Run Comrades, run: The poor, abused marathon

2012-04-06 08:41

South Africans have ruined the marathon.

Maybe the Comrades should be blamed for this.

 For whereas in “civilised” countries like America and the UK the word “marathon” mostly means 42.2km, we call anything from a 10km race to a near 90km race, and more, a marathon.

That’s in any case the term I heard thrown around by perfectly informed people before doing the Nike 10km dash through Joburg. Maybe it just felt like a marathon to the poor souls.

See, America has the New York and Boston marathons (and by these I mean the standard 42km distance) as extreme bastions of the running calendar.

The UK has London and France has Paris.

And so it goes on.

 But in South Africa, to gain the equivalent admiration a Pommie would for running the mere 42.2km in London, we have to slog it all the way between Durban and Pietermaritzburg – a distance of about 85km to 87km. And we call it a marathon.

For those who are not quite as mad, or who live in Cape Town and don’t want to venture beyond the mountains, there is the Two Oceans. It’s called a marathon, but at 56km it really is an ultra because it’s 13.8km longer than a standard marathon and roughly 35km beyond what I consider a fun distance to run. We shall see tomorrow. I’ve supposedly entered for the race.

First, more about the word “marathon”. It’s a Greek town towards which a messenger in the ancient times ran to deliver a missive before he dropped dead. The distance which caused his premature expiration? 42.2km.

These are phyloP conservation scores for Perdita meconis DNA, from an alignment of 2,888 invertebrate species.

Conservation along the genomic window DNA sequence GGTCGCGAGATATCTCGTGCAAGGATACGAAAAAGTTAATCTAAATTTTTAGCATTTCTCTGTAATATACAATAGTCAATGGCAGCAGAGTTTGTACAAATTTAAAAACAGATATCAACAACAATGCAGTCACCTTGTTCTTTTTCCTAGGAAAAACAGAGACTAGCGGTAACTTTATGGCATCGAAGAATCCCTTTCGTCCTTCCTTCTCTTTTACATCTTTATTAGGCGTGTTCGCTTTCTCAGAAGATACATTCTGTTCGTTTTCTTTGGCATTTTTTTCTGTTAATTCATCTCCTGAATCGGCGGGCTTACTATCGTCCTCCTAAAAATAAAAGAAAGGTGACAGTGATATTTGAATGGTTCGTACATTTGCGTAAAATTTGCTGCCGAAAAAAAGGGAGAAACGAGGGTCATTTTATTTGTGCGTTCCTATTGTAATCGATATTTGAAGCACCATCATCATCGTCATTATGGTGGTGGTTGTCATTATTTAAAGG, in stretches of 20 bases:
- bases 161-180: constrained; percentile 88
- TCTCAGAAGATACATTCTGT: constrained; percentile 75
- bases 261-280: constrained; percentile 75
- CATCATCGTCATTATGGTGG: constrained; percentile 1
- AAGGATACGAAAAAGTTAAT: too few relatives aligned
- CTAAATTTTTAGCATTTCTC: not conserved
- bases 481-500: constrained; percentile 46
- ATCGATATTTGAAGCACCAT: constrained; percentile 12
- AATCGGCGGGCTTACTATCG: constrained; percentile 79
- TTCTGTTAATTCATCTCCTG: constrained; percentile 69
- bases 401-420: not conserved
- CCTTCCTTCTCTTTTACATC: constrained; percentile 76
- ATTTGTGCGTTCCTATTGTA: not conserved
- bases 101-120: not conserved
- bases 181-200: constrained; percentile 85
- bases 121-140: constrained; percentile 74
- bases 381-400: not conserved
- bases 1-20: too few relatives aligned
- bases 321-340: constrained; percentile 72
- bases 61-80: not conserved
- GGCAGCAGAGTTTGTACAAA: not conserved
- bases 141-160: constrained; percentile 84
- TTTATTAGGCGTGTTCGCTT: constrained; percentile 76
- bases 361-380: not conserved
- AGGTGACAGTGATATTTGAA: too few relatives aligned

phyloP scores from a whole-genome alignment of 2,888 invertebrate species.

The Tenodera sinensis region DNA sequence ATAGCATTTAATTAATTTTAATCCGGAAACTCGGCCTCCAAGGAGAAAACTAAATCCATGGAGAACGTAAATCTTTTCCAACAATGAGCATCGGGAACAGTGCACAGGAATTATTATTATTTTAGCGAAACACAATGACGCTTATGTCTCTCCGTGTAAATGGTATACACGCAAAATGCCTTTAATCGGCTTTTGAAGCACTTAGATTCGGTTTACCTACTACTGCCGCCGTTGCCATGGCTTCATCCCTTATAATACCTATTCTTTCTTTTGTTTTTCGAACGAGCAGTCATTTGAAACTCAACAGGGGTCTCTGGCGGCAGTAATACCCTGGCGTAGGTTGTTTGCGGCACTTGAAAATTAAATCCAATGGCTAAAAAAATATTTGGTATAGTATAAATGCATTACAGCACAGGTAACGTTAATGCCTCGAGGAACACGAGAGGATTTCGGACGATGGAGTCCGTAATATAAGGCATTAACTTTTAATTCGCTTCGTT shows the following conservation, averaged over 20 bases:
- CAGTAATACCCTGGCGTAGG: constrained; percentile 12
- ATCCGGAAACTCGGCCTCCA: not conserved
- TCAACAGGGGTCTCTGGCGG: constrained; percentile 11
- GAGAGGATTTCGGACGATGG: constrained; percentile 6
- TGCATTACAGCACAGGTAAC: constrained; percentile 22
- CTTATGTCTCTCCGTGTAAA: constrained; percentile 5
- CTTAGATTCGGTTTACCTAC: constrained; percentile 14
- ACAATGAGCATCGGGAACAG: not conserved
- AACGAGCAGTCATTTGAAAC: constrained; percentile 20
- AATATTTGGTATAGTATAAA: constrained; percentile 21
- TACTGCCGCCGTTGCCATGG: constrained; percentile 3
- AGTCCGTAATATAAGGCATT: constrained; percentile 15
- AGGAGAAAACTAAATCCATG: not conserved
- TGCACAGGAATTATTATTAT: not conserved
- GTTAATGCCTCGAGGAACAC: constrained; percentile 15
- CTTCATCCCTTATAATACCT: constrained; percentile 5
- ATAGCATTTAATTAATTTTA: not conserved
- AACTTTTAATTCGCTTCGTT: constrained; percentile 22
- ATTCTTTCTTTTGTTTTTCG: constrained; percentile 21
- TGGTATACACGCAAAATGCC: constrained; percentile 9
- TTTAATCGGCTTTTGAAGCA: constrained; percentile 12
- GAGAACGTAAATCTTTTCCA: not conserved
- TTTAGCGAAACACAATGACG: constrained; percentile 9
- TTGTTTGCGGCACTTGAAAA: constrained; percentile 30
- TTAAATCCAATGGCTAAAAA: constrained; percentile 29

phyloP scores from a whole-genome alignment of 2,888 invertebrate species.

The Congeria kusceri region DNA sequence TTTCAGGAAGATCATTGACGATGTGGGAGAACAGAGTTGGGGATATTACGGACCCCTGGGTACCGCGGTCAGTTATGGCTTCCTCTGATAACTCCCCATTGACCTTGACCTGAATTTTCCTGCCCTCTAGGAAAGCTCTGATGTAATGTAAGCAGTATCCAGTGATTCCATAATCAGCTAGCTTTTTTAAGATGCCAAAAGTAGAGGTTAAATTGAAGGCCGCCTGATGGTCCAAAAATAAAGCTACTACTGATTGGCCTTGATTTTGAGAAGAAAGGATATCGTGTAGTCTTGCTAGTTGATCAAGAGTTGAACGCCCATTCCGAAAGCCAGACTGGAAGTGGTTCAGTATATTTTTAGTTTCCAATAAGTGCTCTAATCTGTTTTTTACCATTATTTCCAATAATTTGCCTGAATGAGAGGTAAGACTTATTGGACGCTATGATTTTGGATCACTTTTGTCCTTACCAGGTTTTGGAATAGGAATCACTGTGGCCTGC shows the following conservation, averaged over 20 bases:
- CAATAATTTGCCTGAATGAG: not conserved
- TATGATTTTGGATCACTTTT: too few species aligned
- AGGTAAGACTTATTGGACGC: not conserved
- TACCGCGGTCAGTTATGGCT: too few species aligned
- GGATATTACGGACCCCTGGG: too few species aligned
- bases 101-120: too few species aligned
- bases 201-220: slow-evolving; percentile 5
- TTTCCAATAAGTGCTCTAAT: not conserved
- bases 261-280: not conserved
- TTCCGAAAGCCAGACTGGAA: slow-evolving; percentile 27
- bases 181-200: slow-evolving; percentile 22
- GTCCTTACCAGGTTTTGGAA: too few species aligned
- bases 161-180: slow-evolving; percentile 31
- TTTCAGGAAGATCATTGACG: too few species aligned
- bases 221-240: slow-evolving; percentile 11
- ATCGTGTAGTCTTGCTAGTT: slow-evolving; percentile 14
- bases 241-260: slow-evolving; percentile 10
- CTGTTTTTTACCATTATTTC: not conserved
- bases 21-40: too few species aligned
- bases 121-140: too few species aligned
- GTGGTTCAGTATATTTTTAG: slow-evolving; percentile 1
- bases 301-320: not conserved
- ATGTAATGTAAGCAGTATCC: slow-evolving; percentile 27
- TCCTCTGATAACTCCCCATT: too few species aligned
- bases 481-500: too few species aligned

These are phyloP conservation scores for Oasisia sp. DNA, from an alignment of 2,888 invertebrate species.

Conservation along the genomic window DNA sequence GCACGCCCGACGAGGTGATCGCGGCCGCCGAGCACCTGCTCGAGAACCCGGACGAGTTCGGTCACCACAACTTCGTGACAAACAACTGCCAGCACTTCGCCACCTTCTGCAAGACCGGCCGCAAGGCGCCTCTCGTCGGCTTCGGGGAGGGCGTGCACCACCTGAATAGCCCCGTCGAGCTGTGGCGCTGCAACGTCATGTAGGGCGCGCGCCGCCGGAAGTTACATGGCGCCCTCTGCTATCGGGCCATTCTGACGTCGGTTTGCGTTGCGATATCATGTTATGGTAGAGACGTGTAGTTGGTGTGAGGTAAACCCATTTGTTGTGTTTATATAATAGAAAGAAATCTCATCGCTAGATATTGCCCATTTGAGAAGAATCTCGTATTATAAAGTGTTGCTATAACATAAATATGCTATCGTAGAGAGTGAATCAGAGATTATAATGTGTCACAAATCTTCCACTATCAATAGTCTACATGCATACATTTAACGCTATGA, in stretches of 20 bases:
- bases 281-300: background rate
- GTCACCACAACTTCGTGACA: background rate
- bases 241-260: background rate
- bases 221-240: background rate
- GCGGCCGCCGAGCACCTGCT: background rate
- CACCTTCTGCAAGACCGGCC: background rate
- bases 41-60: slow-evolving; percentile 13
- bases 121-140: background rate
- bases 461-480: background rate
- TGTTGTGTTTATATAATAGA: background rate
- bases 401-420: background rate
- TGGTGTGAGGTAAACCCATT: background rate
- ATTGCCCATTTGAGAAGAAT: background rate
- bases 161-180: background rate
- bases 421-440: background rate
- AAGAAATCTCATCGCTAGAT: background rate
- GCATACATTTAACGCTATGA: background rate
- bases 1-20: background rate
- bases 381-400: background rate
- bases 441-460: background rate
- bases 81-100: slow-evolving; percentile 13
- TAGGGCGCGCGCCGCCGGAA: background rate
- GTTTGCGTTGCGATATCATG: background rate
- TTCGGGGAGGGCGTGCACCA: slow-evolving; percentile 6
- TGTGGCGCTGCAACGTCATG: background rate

A marathon is to 42.2km what a dozen is to 12. Anything more and it’s an ultra. Anything less, and you call it by its number, unless it’s 21.1km, in which case it is, you guessed it, a half marathon.

As Comrades runners are piling the miles on their legs in the final two months before the big one, and as we polish off the marathons and the ultras, I’m reminded of the time when I trained for my first marathon.

It was 12 years ago for Paris, which happens around the same time as London, for which I couldn’t get an entry. I was living in London at the time and the hype was huge.

I trained hard, I tapered hard, I carbo loaded with fine French supermarket cuisine (I’ve always been a stingy traveller) a day or two ahead of the race.

I didn’t go to any museums in order to conserve my feet. As beginner’s luck would have it, I ran what is still my personal best.

I can’t remember how long I rested after the marathon, but I do remember imagining shortly after that I was half-dead and very special.

But training for the Comrades, a marathon now seems like an easy training session. Well, not exactly, but the Two Oceans will be my second ultra-marathon in less than a month, and it’s probably the same for the thousands of people who will also be treating tomorrow’s run as a Comrades training run.

They’ll hardly rest much after, as is conventional wisdom after a race.

Many of them are likely to fit in another marathon or two, or a 50km, before May, when the training programmes ease off a bit to rest for the Comrades.

Now this may all sound gung ho and easy, but 45km into tomorrow’s race me, and about 9 000 others, are bound to be convinced that we’re dead and will ask ourselves why we do it.

By the time we cross the finish line, we’d have forgotten this question.

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